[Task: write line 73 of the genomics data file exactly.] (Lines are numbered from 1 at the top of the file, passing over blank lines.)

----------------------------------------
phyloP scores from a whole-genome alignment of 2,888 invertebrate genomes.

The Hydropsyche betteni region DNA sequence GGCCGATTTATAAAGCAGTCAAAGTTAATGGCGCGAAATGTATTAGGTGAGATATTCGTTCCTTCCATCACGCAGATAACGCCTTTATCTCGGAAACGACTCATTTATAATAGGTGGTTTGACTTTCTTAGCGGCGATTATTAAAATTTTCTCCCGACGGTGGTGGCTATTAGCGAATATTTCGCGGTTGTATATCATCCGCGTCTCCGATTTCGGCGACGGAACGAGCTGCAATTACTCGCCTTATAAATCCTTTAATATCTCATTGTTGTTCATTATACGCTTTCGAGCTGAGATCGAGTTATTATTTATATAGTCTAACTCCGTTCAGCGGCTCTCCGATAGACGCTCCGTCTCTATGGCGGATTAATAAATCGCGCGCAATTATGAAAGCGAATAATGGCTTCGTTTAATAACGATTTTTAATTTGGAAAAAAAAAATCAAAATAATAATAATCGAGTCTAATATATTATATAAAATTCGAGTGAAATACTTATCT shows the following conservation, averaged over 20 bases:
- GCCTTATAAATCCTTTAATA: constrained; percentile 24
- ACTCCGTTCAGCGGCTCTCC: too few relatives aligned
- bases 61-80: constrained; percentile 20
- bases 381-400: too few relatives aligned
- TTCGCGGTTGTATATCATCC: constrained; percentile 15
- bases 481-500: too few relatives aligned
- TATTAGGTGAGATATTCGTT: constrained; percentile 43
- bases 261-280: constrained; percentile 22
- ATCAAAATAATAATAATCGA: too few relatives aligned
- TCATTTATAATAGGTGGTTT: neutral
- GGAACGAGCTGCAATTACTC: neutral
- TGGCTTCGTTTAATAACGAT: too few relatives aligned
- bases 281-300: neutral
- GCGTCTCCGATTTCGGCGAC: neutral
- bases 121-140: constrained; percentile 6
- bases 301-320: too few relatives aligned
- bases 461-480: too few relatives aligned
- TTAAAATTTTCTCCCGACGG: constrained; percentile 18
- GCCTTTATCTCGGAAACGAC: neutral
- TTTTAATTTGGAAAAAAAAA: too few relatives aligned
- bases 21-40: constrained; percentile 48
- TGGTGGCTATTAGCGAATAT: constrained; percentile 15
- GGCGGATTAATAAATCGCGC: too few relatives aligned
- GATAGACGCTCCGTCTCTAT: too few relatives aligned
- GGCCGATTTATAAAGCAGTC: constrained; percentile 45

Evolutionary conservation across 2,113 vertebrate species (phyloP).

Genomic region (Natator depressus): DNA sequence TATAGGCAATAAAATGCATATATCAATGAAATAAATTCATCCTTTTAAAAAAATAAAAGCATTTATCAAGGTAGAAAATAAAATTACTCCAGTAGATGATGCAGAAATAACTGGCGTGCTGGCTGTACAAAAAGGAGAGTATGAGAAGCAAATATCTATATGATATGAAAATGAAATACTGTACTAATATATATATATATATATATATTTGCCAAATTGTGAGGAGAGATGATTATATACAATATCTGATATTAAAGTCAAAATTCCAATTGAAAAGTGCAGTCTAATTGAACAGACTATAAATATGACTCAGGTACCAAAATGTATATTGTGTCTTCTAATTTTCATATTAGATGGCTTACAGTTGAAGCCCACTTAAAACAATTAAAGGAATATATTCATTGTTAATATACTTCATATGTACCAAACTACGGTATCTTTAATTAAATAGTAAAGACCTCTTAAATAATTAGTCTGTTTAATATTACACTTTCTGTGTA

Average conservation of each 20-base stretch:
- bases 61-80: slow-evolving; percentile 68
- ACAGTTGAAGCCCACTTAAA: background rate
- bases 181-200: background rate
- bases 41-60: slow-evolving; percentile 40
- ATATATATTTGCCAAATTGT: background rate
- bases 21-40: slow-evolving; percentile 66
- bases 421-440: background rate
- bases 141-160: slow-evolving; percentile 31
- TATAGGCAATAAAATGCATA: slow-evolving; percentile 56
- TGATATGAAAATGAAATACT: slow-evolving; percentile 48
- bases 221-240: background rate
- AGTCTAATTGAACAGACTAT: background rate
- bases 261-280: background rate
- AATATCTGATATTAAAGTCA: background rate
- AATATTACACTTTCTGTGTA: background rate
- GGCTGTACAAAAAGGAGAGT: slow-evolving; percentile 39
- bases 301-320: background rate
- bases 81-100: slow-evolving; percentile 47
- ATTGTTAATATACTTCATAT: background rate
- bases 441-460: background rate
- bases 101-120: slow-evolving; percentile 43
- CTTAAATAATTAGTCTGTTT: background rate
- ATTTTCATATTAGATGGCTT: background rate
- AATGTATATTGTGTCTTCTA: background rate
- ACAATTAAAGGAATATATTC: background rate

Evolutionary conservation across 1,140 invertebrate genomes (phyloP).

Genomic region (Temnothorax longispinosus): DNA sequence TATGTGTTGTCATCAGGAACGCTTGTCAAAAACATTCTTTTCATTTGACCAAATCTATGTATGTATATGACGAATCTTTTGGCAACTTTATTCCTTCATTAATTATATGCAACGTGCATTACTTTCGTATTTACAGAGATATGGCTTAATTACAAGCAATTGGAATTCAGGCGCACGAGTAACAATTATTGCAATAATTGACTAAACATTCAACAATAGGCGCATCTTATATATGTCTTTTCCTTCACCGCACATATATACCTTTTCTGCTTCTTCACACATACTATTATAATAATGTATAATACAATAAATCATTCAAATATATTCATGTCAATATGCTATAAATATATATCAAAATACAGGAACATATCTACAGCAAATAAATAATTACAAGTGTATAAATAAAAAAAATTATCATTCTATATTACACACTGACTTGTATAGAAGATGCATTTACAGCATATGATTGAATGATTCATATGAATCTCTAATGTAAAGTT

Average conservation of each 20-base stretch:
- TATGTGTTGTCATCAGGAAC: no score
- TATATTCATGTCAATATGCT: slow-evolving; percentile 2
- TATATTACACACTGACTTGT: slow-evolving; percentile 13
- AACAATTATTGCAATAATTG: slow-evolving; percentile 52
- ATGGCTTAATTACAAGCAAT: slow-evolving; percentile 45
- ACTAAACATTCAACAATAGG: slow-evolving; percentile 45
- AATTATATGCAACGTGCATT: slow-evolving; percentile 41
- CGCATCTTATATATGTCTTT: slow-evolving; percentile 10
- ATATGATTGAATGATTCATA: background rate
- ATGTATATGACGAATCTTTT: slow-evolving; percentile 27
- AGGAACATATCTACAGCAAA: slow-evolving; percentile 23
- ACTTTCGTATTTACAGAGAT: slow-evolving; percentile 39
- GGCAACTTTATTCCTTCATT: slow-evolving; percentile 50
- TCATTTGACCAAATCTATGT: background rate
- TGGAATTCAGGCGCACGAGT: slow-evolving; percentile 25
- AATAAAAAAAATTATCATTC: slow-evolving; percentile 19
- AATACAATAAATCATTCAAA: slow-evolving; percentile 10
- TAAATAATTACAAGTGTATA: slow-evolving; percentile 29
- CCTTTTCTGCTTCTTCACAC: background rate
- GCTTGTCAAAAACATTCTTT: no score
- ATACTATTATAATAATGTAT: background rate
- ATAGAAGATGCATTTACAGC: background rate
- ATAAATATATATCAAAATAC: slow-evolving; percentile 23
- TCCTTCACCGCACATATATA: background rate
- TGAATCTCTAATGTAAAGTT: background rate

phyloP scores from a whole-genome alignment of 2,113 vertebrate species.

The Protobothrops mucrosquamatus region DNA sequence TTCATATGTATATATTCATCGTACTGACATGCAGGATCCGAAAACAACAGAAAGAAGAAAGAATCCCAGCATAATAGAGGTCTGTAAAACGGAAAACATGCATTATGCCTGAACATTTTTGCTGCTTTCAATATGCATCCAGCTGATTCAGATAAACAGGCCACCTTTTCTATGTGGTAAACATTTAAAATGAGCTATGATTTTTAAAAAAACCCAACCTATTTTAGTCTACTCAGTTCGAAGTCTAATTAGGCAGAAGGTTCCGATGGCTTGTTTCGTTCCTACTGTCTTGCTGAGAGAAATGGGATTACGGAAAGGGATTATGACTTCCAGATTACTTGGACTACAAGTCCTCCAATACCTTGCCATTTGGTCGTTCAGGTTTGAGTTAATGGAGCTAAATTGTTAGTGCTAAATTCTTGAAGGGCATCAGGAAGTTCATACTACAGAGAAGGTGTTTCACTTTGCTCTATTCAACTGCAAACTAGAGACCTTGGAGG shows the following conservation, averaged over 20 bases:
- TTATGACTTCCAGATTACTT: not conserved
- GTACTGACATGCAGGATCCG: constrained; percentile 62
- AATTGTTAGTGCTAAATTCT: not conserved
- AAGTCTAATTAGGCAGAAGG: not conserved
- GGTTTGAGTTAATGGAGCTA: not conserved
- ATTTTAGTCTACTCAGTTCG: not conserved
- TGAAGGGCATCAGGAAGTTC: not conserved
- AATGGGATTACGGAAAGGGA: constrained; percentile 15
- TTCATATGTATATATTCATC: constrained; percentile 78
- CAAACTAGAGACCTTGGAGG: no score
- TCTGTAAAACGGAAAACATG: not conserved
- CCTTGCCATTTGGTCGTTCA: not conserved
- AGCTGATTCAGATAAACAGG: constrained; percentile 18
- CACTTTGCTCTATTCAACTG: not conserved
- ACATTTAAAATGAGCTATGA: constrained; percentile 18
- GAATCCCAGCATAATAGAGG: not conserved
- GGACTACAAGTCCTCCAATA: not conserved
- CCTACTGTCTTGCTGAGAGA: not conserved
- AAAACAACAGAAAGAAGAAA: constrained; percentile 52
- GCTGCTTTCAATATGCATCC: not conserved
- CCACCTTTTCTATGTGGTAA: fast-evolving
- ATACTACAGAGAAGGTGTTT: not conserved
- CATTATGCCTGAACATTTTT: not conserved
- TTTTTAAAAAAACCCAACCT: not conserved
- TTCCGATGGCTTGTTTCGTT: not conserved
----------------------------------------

- TGGAATTCAGGCGCACGAGT: slow-evolving; percentile 25